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Unlearning Racism

Contemplation and Racism

Unlearning Racism
Wednesday, June 10, 2020

Jonathan Wilson-Hartgrove is an author, minister, and contemplative activist. The interview with CAC’s Daily Meditations editor Mark Longhurst, which we have excerpted here, was published in 2018, but his reflections on freedom from what he calls “slaveholder religion,” contemplation, and action are especially relevant today.

My journey toward freedom from slaveholder religion has been one of unlearning a hyper-individualized piety. [This is what I would call an obsession with our individual salvation project—RR] . . . I’ve had to learn that this is a spiritual version of the myth of the self-made man or woman that [the social systems that privilege] whiteness created.

Jonathan shares about his prayer practices and how the practice of confessing sin helps him dwell in solidarity with the marginalized:

We need relationships of accountability—spaces where we listen to black and brown folks say what actions are hurting them and their communities. Given the power imbalances in our society, confession for white folks really has to be something of a reverse confessional. It’s not the job of people who’ve suffered generational injustice to sit and listen to us. No, we’ve got to position ourselves to sit and listen to them. Then talk to one another about how we can unlearn implicit bias, leverage social privilege for the common good, and follow the leadership of impacted people working for systemic justice. The daily practice of confession is a radical act of listening.

Wilson-Hartgrove finds that communal spirituality and action for justice has helped liberate him from the individualistic, self-made myth of systemic whiteness:

[The] antidote [to hyper-individualized spirituality] is, in many ways, in the communal contemplative practices of the black-led freedom movement in America. I’m thinking about the prayer practices of song and shout in Pentecostal churches, of call and response in black Baptist preaching. There’s a mantra-like repetition in that experience of worship that is every bit as much contemplation as you find sitting in silence. In fact, it is a silence—a still point of complete simplicity—that’s beyond words. For me, I find that silence in the praise and testimony service at the St. John’s Baptist Church, and I find it singing and marching in the streets with the Poor People’s Campaign.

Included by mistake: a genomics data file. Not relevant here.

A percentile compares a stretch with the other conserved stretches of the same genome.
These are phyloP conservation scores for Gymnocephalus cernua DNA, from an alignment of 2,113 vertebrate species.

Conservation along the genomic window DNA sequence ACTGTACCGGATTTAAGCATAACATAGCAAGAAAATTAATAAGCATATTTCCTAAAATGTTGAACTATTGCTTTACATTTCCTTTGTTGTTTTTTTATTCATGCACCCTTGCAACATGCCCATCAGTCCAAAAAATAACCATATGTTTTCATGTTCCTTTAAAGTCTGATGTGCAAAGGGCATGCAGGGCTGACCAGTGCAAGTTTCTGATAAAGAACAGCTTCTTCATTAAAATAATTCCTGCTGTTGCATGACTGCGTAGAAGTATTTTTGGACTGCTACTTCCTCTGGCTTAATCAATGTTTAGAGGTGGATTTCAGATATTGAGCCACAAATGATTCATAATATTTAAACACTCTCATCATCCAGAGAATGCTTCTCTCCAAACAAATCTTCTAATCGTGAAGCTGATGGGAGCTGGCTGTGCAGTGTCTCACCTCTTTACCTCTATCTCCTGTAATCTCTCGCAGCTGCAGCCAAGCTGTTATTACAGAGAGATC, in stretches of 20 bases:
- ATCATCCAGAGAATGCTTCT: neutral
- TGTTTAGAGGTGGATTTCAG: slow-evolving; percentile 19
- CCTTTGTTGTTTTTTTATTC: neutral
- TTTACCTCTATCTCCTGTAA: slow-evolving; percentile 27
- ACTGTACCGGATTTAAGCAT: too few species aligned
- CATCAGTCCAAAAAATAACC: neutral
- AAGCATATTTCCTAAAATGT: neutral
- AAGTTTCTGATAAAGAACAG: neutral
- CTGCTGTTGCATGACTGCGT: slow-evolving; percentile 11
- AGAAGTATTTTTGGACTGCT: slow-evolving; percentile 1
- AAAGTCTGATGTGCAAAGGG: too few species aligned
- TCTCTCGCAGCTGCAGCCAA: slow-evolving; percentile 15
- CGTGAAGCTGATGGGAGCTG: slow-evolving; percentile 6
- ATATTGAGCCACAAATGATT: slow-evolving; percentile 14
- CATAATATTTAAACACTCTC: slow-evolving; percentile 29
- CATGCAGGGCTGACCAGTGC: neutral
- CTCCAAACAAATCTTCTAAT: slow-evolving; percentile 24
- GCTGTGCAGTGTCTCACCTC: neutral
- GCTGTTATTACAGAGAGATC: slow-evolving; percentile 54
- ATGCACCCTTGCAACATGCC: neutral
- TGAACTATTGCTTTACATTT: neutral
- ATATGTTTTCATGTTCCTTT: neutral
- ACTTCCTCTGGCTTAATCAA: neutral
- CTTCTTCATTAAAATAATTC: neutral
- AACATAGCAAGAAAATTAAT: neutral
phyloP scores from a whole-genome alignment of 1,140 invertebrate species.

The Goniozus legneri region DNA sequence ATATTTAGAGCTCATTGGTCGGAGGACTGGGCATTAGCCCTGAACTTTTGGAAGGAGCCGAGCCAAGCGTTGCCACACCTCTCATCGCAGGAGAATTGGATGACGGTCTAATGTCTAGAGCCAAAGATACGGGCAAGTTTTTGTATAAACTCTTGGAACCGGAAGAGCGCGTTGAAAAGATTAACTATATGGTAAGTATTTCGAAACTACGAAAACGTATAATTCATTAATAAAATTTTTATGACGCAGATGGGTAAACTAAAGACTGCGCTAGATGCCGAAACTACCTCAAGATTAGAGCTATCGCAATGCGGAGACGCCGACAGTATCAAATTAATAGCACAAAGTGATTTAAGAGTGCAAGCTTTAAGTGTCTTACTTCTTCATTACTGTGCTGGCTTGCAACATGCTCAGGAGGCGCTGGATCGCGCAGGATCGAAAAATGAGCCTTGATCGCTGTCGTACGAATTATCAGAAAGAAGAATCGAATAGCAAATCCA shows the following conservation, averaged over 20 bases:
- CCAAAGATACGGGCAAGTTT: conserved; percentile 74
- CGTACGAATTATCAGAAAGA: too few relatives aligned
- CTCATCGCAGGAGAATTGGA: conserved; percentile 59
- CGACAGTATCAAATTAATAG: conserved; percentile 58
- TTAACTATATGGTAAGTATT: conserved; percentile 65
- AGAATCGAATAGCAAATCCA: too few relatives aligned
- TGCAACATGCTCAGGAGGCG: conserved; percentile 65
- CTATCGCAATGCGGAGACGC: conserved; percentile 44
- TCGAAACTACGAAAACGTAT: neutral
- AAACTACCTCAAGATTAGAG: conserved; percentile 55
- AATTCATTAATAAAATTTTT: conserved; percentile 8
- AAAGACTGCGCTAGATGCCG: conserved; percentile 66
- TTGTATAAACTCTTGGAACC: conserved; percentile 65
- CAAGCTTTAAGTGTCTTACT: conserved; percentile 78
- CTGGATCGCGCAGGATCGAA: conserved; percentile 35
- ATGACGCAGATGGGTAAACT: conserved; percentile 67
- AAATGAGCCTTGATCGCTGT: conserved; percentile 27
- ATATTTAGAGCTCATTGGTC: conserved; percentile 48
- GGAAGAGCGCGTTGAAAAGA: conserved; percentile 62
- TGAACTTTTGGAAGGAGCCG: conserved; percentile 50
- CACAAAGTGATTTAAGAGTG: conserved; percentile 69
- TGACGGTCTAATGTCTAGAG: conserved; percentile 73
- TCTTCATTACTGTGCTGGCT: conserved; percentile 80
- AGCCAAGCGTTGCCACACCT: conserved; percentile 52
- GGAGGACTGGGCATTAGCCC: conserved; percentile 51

At the same time, Jonathan cherishes stillness, embodying a true “centering down,” in the words of Howard Thurman, that can take place just about anywhere.

The silence of the early morning is why I wake early. I can’t be myself without it. But as I grow in the life of faith, I feel more and more the connection between that silence and the silence at the center of [a mourning mother’s] cry—the silence of the down beat between the claps in a freedom song. There is a still point in the turning world, and we practice contemplation as we ground ourselves in that place, not apart from action, but in the center of it.

Reference:
Jonathan Wilson Hartgrove, “Prayer, Action and Unlearning Racism,” interview with Mark Longhurst, Ordinary Mystic (May 29, 2019). Available at https://www.patheos.com/blogs/ordinarymystic/2019/05/jonathan-wilson-hartgrove-on-prayer-action-and-unlearning-racism/

Image credit: Red Azaleas Singing and Dancing Rock and Roll Music (detail), Alma Thomas, 1976, Smithsonian American Art Museum, bequest of the artist, 1980.36.2A-C, Washington, DC.
Inspiration for this week’s banner image: The question is whether or not we will recognize our wounds and the source of our anger so that we can heal ourselves and others, and awaken to our potential to embody the beloved community. —Barbara Holmes
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